Practice Alert: DHS’s Public Charge Final Rule
On Wednesday, August 14, 2019, DHS published a final rule governing the INA §212(a)(4) public charge grounds of inadmissibility. Litigation has now stopped the implementation of the rule that was due to go into effect on October 15, 2019. The Department of State version has not yet been stopped.
Summary of Rule
The DHS final rule dramatically changes the standard by which the Department determines whether an applicant for adjustment of status or admission is “likely at any time to become a public charge” and therefore inadmissible to the United States (note that some noncitizens, such as asylees and refugees, are exempt from public charge determinations).
Under the final rule at 8 CFR 212.21(a), USCIS removes the consideration of whether an individual is primarily dependent on public benefits, redefining public charge as a noncitizen who receives a specified public benefit for more than 12 months in the aggregate within any 36-month period (such that, for instance, receipt of two benefits in one month counts as two months).
The final rule at 8 CFR 212.21(b) defines a public benefit as:
- Any federal, state, local, or tribal cash assistance for income maintenance, including:
- Supplemental Security Income (SSI), 42 U.S.C. 1381 et seq.;
- Temporary Assistance for Needy Families (TANF), 42 U.S.C. 601 et seq.;
- Federal, state, or local cash benefits programs for income maintenance (often called “General Assistance” in the State context, but which also exist under other names);
- Supplemental Nutrition Assistance Program (SNAP), 7 U.S.C. 2011 to 2036c;
- Section 8 Housing Assistance under the Housing Choice Voucher Program as administered by HUD under 42 U.S.C. 1437f;
- Section 8 Project-Based Rental Assistance (including Moderate Rehabilitation) under Section 8 of the U.S. Housing Act of 1937 (42 U.S.C. 1437f);
- Medicaid, with certain exceptions, such as benefits received by individuals under the age of 21 and pregnant women (or for a period of 60 days after the last day of pregnancy); and
- Public housing under section 9 of the U.S. Housing Act of 1937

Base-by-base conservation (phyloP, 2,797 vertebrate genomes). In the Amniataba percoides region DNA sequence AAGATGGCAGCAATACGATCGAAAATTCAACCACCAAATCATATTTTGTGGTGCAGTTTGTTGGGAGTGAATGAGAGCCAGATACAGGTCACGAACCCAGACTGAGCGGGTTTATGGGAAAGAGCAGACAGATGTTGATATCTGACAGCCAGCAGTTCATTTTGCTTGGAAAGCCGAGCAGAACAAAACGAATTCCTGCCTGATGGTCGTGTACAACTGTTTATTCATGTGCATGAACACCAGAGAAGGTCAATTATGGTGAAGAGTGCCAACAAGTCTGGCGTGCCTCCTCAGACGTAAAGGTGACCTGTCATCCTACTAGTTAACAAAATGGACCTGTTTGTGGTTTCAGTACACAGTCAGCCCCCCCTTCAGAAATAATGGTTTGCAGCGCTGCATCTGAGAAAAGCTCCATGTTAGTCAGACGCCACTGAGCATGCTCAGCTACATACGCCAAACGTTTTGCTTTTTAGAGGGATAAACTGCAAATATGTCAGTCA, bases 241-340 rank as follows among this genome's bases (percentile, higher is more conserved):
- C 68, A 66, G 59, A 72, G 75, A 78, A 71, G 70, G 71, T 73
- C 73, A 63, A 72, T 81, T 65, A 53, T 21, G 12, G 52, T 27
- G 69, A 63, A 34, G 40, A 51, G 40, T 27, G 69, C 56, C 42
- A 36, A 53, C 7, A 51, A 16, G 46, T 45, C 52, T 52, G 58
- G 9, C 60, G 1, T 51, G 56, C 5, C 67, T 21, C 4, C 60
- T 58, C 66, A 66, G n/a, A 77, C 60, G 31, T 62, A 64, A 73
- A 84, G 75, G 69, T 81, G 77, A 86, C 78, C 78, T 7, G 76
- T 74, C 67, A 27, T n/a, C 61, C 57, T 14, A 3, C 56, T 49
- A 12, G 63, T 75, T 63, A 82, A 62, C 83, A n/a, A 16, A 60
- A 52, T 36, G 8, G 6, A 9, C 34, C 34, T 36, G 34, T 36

A sufficient affidavit of support will not be outcome-determinative as to whether an individual is likely at any time in the future to become a public charge. Rather, to make that assessment, USCIS adjudicators will apply a complex totality of circumstances test that weighs the alien’s age; health; family status; education and skills; and assets, resources, and financial status, considering a broad range of positive and negative factors. USCIS notes in the final rule that it interprets “likely at any time” to mean that it is “more likely than not” that the individual at any time in the future will receive one or more public benefits as defined by the rule.
One heavily weighted negative factor is an applicant’s receipt of specified public benefits for 12 or more months in the aggregate within any 36-month period, beginning no earlier than the 36 months prior to the application for adjustment of status or adjustment. Critically, however, DHS will not regard as a negative factor the receipt of specified benefits prior to the rule’s effective date, with the exception of cash assistance and long-term institutionalization benefits that DHS already considers relevant to the public charge determination under current policy.
Under the final rule, DHS will also conduct a more limited public charge determination of nonimmigrants seeking a change or extension of status, by removing the future-looking requirement of the public charge determination, and only considering whether the noncitizen has received designated benefits for more than 12 months in the aggregate within a 36-month period since obtaining the nonimmigrant status they seek to change from or extend, through the adjudication of that request.
Consequences of Rule
The DHS final rule, which is vastly more restrictive than current policy, could result in significantly higher USCIS denial rates of adjustment of status applications subject to public charge determinations.
Several entities including AILA and others have successfully sued DHS over the rule in the U.S. District Court. For now, it is delayed. More to follow.